The absurdist jokes in "The Bellboy" roll from one style into another in a seamless, elegant black and white. Lewis' arrival at the Fontainebleau in a limousine turns into a clown car gag as 20 hangers-on in sunglasses emerge from the black vehicle. When Lewis himself appears, he has a coat draped over his shoulder like a cape, complete with the air of a self-centered star being filmed by Fellini. To complete the homage to Italy, the birthplace of Palladio, the camera ranges through what was then a novel work of modern architecture. The punchlines come when, in the style of backstage comedy, the camera pauses to witness the idiocies that actually happen in the palace. When Stanley finally speaks, we get a common-man sentimentality that could have come right from Chaplin, who isn't scorned for that warmth. Lewis certainly is. 

Jerry Lewis

If Lewis ever had a connoisseur’s tribute, it was from the French critic Robert Benayoun (d. 1996), who published a study, "Bonjour Mr. Lewis," which he adapted into a six-part French television series in 1982; the series showed at the Vienalle. Calling it a Jerry Lewis goldmine is like saying that Dean martin was a guy who drank sometimes.

It's hard to pick out memorable sections in a documentary where so much is memorable. We see selections from Lewis' home movies from his early days; crazy satires like "Come Back, Little Shiksa," with Janet Leigh (she and Tony Curtis were friends) that show spontaneously comic side to the actress – and might teach young filmmakers a thing or two. Showing clips from films at significant length, Benayoun reminds you of Scorsese's keep-the-clips-long approach to documentary in "My Journey in Italy." Besides the clips, Benayoun presents selections from "The Colgate Comedy Hour" in the early 1950's – live television at its rawest. Even with the low value put on television footage then, it provides a reminder that few considered early Lewis worthy of preservation.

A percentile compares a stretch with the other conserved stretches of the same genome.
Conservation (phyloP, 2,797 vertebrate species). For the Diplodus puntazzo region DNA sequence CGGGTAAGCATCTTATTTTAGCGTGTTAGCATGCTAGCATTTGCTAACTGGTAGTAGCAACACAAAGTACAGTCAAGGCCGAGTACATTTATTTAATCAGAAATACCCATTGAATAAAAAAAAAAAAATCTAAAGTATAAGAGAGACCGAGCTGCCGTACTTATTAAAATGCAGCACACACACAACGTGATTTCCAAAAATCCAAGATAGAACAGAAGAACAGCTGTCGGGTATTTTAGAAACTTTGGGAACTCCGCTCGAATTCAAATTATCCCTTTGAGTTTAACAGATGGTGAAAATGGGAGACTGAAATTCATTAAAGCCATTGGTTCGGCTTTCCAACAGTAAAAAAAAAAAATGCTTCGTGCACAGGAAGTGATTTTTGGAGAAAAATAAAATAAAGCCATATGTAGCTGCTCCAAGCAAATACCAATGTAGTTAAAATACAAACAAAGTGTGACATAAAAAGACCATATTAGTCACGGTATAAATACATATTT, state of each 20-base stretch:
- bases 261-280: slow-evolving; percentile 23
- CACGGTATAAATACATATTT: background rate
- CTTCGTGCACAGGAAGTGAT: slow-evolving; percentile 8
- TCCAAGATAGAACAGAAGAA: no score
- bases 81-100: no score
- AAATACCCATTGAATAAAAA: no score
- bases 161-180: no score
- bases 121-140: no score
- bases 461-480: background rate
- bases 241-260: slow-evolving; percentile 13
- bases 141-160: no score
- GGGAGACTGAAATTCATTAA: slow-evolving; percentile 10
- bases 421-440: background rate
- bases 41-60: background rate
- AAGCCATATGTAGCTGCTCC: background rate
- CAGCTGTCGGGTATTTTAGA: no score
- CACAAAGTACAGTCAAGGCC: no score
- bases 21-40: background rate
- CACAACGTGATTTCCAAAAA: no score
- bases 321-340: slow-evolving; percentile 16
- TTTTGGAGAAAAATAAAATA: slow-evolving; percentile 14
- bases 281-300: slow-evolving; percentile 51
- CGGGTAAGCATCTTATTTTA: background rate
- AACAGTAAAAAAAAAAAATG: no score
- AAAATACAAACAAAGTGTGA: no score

Critics and the public can disagree on Lewis. People like to quote George Patton and say that if we all think the same, then we're not thinking. Yet in "Bonjour Mr. Lewis," the strongest support for the actor/director comes from other filmmakers – Scorsese, Steven Spielberg, Mel Brooks, Woody Allen, John Landis, Fellini, Ettore Scola, Franceso Rosi. Lewis knew about more than simply performing and directing comedy, they say, stressing his lifelong commitment to studying cinema.

It seems that there are so many potential rights disputes locked into "Bonjour Mr. Lewis" that the series is unshowable on television or cable. Festivals are another venue, however, and the series is perfect to accompany a Lewis retrospective of any length. It should also be shown in film schools – even though that wasn't a place where the self-taught Lewis studied.